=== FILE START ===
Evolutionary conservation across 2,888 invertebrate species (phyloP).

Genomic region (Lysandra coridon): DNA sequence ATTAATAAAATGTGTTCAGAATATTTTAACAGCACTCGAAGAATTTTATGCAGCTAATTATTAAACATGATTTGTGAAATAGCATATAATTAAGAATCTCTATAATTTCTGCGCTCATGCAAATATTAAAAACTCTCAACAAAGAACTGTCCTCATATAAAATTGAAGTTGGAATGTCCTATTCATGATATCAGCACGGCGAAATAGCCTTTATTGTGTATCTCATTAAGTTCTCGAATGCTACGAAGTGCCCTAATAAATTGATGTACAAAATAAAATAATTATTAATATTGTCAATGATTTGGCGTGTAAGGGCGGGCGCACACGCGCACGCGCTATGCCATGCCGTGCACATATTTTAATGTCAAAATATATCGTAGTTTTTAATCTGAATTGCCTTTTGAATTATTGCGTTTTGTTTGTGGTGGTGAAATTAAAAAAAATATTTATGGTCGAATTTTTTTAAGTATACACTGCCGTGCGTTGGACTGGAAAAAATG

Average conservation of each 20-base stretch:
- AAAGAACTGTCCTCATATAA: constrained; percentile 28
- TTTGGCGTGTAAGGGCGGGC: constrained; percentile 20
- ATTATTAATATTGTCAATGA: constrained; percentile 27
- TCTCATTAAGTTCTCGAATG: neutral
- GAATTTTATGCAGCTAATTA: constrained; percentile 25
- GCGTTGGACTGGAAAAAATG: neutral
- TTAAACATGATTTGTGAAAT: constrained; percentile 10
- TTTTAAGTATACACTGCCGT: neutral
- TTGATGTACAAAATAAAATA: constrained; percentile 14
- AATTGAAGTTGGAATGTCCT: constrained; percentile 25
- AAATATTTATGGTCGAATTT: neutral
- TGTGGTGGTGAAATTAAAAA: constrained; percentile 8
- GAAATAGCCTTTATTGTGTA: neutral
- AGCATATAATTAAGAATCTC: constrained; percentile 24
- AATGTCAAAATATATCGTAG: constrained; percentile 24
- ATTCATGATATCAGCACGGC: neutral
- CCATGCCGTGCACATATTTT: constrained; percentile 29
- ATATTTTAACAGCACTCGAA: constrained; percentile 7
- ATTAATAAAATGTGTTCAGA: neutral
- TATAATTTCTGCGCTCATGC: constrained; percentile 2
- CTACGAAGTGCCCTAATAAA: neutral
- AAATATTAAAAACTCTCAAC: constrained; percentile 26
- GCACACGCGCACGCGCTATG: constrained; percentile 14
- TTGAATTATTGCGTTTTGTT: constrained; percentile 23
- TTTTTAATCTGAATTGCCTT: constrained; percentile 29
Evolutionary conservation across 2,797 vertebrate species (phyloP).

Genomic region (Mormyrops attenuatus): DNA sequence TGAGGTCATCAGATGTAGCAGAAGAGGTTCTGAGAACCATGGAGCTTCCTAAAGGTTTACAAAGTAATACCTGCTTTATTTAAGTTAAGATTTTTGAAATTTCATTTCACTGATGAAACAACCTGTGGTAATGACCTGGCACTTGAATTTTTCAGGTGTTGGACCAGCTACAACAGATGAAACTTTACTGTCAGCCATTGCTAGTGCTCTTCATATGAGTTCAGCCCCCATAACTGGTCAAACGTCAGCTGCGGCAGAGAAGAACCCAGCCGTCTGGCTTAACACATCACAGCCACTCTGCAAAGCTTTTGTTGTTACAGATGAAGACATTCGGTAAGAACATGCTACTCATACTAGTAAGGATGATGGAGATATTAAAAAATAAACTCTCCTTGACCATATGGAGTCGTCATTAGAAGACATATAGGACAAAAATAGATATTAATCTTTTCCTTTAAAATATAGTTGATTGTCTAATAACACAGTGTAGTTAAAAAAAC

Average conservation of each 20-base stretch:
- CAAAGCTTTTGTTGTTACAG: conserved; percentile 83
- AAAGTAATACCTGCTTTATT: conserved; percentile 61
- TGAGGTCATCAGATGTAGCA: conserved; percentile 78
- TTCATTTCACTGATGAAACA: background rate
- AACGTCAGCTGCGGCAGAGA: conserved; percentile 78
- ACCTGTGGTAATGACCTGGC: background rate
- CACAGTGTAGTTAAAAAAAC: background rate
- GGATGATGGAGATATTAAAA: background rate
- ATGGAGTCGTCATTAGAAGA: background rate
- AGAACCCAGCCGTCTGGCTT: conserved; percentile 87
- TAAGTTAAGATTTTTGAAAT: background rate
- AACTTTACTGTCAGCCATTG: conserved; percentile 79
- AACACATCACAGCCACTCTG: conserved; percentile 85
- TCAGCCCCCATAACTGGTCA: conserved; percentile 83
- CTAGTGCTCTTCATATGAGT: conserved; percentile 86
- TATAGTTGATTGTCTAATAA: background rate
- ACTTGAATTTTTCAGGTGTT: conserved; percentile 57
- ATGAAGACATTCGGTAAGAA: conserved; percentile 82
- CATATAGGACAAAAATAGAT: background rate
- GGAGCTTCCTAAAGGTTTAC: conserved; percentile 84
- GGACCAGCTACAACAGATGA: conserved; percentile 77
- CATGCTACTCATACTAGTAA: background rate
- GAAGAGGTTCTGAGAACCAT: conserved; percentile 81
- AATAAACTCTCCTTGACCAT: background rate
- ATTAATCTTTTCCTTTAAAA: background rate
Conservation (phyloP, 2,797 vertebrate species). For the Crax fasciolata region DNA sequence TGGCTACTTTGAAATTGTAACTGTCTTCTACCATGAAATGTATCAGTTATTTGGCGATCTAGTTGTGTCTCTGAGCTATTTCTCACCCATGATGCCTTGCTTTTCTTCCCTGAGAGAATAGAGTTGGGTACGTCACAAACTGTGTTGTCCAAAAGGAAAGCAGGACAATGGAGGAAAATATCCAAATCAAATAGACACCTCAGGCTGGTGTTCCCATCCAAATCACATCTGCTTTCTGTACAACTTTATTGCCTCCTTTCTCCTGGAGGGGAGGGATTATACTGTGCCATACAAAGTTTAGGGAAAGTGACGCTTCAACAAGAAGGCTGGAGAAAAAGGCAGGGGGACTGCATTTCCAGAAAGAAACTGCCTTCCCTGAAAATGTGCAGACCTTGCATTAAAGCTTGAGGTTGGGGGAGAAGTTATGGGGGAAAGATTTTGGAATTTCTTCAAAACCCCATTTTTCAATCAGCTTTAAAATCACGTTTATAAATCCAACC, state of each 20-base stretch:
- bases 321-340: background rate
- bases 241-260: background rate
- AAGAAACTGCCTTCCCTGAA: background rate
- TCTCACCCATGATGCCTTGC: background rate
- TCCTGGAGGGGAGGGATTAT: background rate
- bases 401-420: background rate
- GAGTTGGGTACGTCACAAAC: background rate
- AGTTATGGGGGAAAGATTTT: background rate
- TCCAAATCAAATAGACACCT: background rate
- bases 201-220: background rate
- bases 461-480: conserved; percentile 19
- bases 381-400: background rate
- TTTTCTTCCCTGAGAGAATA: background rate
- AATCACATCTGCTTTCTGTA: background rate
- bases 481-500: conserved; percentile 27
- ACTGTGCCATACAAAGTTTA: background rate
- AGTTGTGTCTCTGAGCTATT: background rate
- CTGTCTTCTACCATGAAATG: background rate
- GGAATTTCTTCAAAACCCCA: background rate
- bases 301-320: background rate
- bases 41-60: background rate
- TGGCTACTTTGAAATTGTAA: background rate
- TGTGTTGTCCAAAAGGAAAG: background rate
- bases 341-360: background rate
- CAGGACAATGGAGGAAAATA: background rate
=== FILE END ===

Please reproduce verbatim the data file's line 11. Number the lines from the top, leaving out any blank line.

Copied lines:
- TTTTAAGTATACACTGCCGT: neutral